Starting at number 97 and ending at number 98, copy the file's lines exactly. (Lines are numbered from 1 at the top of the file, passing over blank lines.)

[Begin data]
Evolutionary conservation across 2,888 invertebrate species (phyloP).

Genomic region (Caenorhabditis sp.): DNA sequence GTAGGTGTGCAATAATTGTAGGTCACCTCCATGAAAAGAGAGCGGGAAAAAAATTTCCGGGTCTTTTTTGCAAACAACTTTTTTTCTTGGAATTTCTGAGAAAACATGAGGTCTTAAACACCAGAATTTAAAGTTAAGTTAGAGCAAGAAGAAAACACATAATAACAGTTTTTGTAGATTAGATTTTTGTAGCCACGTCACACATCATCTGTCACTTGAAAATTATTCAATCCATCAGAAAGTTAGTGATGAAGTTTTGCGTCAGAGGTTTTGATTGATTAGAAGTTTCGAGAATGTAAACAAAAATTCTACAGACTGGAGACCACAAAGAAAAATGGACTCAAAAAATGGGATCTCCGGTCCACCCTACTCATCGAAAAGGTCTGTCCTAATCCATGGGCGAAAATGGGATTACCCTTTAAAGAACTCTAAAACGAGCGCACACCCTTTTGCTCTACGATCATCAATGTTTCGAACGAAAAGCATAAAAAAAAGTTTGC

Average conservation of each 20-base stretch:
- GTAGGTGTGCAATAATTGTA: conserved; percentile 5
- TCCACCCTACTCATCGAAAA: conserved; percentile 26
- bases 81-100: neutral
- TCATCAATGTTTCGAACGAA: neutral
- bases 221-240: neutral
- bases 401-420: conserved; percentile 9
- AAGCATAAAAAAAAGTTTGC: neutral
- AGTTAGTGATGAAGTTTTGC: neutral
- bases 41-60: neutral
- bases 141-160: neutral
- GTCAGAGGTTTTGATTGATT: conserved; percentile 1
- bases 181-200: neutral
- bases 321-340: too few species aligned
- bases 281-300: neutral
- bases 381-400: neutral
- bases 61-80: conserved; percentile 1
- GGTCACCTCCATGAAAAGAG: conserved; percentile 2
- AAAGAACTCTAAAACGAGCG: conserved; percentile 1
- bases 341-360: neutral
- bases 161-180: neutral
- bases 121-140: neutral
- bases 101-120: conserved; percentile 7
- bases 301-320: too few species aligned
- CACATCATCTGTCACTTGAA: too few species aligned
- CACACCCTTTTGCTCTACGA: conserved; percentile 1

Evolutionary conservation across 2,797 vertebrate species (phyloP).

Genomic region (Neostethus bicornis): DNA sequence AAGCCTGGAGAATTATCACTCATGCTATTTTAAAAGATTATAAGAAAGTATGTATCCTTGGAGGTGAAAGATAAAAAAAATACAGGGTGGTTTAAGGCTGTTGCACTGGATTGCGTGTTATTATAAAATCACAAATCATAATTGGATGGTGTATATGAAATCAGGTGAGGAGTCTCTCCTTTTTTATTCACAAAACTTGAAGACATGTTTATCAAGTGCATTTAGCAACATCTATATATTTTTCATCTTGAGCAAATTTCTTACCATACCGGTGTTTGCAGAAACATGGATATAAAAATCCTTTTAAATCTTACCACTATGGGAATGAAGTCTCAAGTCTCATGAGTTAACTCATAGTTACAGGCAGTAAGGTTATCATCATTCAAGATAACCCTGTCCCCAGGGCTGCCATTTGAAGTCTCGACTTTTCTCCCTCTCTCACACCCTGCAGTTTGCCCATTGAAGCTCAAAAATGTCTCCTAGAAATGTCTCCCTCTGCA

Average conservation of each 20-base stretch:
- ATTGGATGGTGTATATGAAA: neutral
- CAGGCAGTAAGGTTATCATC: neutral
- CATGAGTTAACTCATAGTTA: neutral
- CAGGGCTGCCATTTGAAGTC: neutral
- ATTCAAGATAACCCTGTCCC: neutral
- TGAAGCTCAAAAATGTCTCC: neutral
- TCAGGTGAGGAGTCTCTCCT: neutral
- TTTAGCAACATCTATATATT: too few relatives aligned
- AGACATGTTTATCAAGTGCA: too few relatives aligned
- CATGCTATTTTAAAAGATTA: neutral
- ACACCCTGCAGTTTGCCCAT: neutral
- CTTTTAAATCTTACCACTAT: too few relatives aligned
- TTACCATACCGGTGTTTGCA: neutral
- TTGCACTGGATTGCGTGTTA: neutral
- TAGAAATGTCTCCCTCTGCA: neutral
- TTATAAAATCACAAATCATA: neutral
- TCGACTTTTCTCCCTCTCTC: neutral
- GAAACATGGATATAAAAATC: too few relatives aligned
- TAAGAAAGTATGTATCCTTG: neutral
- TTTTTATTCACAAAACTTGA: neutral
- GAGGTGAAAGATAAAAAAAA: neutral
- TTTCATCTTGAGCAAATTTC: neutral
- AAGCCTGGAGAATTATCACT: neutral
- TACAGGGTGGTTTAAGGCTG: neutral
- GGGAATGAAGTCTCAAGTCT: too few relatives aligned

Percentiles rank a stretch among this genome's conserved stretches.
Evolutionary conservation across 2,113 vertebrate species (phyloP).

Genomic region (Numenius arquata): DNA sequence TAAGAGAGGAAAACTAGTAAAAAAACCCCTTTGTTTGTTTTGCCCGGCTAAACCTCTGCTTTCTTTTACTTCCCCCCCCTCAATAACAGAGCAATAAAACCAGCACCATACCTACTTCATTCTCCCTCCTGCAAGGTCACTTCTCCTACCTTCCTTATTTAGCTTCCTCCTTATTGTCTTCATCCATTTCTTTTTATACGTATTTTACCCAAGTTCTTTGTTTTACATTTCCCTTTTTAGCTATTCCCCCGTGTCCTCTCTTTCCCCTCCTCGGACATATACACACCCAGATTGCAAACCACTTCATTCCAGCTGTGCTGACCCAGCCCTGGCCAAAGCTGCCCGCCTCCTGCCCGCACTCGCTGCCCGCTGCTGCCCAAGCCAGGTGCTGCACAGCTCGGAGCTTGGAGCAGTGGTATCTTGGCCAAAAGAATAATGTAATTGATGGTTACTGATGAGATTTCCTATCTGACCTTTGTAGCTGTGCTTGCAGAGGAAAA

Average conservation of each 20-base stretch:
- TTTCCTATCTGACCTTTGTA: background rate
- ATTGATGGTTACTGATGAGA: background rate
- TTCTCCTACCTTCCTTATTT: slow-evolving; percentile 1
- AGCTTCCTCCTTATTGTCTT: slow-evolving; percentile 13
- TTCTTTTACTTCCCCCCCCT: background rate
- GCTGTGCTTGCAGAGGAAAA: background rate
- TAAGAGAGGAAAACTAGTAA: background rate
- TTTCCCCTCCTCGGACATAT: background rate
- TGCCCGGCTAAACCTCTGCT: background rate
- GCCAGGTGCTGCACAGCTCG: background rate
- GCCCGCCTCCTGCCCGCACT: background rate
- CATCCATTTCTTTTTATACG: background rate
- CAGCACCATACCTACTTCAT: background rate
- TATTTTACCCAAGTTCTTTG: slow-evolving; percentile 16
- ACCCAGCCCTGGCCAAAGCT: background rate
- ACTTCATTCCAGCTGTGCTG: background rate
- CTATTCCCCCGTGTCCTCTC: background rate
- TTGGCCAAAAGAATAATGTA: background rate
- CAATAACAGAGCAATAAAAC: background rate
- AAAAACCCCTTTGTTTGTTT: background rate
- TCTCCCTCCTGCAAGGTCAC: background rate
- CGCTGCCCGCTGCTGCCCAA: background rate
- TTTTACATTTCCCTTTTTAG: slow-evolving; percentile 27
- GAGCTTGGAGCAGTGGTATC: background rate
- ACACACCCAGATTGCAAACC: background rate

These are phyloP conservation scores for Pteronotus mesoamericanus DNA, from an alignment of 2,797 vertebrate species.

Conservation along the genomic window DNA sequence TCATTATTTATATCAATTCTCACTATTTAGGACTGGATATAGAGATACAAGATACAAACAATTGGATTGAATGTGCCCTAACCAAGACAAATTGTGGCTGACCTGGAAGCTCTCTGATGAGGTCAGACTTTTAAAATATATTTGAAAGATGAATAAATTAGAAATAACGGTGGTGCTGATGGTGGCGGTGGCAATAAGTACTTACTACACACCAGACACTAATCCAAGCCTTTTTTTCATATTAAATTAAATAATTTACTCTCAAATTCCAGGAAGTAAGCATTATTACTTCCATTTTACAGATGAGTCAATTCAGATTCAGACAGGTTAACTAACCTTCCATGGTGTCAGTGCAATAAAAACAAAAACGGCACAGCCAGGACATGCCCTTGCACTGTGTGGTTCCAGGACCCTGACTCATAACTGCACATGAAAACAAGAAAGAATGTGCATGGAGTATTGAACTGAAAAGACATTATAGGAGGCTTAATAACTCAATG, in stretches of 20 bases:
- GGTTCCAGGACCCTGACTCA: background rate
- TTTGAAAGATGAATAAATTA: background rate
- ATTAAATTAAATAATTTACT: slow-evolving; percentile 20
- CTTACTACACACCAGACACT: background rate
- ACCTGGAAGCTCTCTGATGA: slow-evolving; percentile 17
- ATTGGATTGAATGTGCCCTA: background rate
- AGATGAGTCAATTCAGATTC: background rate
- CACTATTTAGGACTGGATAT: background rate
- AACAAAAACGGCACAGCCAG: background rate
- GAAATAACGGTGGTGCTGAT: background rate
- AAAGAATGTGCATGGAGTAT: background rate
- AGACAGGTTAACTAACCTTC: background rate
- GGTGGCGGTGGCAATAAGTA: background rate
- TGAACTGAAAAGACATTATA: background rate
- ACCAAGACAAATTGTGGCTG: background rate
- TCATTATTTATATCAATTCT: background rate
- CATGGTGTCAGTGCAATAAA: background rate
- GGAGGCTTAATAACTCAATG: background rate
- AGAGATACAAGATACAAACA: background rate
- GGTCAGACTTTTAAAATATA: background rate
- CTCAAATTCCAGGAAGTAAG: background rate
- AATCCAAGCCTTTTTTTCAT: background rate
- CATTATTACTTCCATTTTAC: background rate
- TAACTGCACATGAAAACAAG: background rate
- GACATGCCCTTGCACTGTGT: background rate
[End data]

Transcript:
- GAAATAACGGTGGTGCTGAT: background rate
- AAAGAATGTGCATGGAGTAT: background rate